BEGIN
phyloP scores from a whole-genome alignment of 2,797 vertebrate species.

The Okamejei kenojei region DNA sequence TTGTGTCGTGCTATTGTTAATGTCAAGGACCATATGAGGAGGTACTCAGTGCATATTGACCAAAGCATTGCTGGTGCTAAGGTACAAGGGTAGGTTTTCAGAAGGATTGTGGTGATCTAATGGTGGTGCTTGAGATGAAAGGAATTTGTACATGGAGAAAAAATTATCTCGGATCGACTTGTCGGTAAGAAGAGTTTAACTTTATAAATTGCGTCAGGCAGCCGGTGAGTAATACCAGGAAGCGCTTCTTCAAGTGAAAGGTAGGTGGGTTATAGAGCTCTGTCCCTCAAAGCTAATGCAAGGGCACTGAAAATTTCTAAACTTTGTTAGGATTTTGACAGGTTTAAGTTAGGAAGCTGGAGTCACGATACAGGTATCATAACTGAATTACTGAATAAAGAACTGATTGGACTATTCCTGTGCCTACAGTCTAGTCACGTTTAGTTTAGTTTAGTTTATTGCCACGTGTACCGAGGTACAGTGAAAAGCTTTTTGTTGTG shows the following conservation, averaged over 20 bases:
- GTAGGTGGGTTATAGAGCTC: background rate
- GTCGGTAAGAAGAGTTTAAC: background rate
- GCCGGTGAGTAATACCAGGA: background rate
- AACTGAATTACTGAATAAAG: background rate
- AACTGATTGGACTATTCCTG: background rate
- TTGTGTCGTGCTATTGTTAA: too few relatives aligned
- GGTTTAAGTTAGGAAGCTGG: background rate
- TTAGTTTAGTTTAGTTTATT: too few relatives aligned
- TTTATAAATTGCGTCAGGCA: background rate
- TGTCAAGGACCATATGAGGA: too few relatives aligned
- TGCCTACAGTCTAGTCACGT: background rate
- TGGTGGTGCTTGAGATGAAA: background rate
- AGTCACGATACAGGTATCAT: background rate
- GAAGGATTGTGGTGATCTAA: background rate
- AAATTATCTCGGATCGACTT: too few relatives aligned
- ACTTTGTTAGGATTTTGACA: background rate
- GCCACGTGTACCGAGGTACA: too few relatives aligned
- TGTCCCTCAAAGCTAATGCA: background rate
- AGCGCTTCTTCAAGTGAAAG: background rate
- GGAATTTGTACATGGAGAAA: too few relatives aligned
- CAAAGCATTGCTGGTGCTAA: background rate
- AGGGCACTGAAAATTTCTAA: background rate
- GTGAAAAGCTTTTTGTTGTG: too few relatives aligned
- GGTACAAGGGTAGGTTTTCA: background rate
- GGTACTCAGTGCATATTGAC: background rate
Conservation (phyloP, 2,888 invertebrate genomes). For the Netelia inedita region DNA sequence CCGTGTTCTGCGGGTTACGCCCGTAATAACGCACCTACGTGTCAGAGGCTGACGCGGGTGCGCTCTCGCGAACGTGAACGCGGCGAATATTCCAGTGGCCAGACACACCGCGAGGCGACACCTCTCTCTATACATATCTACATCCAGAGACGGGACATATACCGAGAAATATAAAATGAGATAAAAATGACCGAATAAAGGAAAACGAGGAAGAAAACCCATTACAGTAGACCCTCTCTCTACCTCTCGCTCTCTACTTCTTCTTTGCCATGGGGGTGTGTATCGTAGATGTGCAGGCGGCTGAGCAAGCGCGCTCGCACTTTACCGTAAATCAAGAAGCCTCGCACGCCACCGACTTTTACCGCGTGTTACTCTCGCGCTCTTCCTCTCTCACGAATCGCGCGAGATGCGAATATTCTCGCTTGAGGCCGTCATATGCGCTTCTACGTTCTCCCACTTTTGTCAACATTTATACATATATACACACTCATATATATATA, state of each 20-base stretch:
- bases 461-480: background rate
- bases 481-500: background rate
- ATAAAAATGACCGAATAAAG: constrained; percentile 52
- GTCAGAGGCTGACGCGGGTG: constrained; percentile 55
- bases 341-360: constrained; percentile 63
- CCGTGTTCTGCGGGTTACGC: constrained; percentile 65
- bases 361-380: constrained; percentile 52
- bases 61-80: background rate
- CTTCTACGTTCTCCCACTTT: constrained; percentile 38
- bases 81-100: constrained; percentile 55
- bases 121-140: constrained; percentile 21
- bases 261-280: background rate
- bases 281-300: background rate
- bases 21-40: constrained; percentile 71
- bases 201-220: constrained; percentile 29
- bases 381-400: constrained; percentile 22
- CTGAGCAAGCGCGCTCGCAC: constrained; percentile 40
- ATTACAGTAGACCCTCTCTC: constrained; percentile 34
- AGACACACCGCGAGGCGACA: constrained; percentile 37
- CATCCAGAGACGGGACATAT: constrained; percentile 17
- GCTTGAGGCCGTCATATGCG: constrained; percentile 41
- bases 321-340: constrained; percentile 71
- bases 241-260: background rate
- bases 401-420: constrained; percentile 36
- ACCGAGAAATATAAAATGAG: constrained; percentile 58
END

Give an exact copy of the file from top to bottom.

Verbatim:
phyloP scores from a whole-genome alignment of 2,797 vertebrate species.

The Okamejei kenojei region DNA sequence TTGTGTCGTGCTATTGTTAATGTCAAGGACCATATGAGGAGGTACTCAGTGCATATTGACCAAAGCATTGCTGGTGCTAAGGTACAAGGGTAGGTTTTCAGAAGGATTGTGGTGATCTAATGGTGGTGCTTGAGATGAAAGGAATTTGTACATGGAGAAAAAATTATCTCGGATCGACTTGTCGGTAAGAAGAGTTTAACTTTATAAATTGCGTCAGGCAGCCGGTGAGTAATACCAGGAAGCGCTTCTTCAAGTGAAAGGTAGGTGGGTTATAGAGCTCTGTCCCTCAAAGCTAATGCAAGGGCACTGAAAATTTCTAAACTTTGTTAGGATTTTGACAGGTTTAAGTTAGGAAGCTGGAGTCACGATACAGGTATCATAACTGAATTACTGAATAAAGAACTGATTGGACTATTCCTGTGCCTACAGTCTAGTCACGTTTAGTTTAGTTTAGTTTATTGCCACGTGTACCGAGGTACAGTGAAAAGCTTTTTGTTGTG shows the following conservation, averaged over 20 bases:
- GTAGGTGGGTTATAGAGCTC: background rate
- GTCGGTAAGAAGAGTTTAAC: background rate
- GCCGGTGAGTAATACCAGGA: background rate
- AACTGAATTACTGAATAAAG: background rate
- AACTGATTGGACTATTCCTG: background rate
- TTGTGTCGTGCTATTGTTAA: too few relatives aligned
- GGTTTAAGTTAGGAAGCTGG: background rate
- TTAGTTTAGTTTAGTTTATT: too few relatives aligned
- TTTATAAATTGCGTCAGGCA: background rate
- TGTCAAGGACCATATGAGGA: too few relatives aligned
- TGCCTACAGTCTAGTCACGT: background rate
- TGGTGGTGCTTGAGATGAAA: background rate
- AGTCACGATACAGGTATCAT: background rate
- GAAGGATTGTGGTGATCTAA: background rate
- AAATTATCTCGGATCGACTT: too few relatives aligned
- ACTTTGTTAGGATTTTGACA: background rate
- GCCACGTGTACCGAGGTACA: too few relatives aligned
- TGTCCCTCAAAGCTAATGCA: background rate
- AGCGCTTCTTCAAGTGAAAG: background rate
- GGAATTTGTACATGGAGAAA: too few relatives aligned
- CAAAGCATTGCTGGTGCTAA: background rate
- AGGGCACTGAAAATTTCTAA: background rate
- GTGAAAAGCTTTTTGTTGTG: too few relatives aligned
- GGTACAAGGGTAGGTTTTCA: background rate
- GGTACTCAGTGCATATTGAC: background rate
Conservation (phyloP, 2,888 invertebrate genomes). For the Netelia inedita region DNA sequence CCGTGTTCTGCGGGTTACGCCCGTAATAACGCACCTACGTGTCAGAGGCTGACGCGGGTGCGCTCTCGCGAACGTGAACGCGGCGAATATTCCAGTGGCCAGACACACCGCGAGGCGACACCTCTCTCTATACATATCTACATCCAGAGACGGGACATATACCGAGAAATATAAAATGAGATAAAAATGACCGAATAAAGGAAAACGAGGAAGAAAACCCATTACAGTAGACCCTCTCTCTACCTCTCGCTCTCTACTTCTTCTTTGCCATGGGGGTGTGTATCGTAGATGTGCAGGCGGCTGAGCAAGCGCGCTCGCACTTTACCGTAAATCAAGAAGCCTCGCACGCCACCGACTTTTACCGCGTGTTACTCTCGCGCTCTTCCTCTCTCACGAATCGCGCGAGATGCGAATATTCTCGCTTGAGGCCGTCATATGCGCTTCTACGTTCTCCCACTTTTGTCAACATTTATACATATATACACACTCATATATATATA, state of each 20-base stretch:
- bases 461-480: background rate
- bases 481-500: background rate
- ATAAAAATGACCGAATAAAG: constrained; percentile 52
- GTCAGAGGCTGACGCGGGTG: constrained; percentile 55
- bases 341-360: constrained; percentile 63
- CCGTGTTCTGCGGGTTACGC: constrained; percentile 65
- bases 361-380: constrained; percentile 52
- bases 61-80: background rate
- CTTCTACGTTCTCCCACTTT: constrained; percentile 38
- bases 81-100: constrained; percentile 55
- bases 121-140: constrained; percentile 21
- bases 261-280: background rate
- bases 281-300: background rate
- bases 21-40: constrained; percentile 71
- bases 201-220: constrained; percentile 29
- bases 381-400: constrained; percentile 22
- CTGAGCAAGCGCGCTCGCAC: constrained; percentile 40
- ATTACAGTAGACCCTCTCTC: constrained; percentile 34
- AGACACACCGCGAGGCGACA: constrained; percentile 37
- CATCCAGAGACGGGACATAT: constrained; percentile 17
- GCTTGAGGCCGTCATATGCG: constrained; percentile 41
- bases 321-340: constrained; percentile 71
- bases 241-260: background rate
- bases 401-420: constrained; percentile 36
- ACCGAGAAATATAAAATGAG: constrained; percentile 58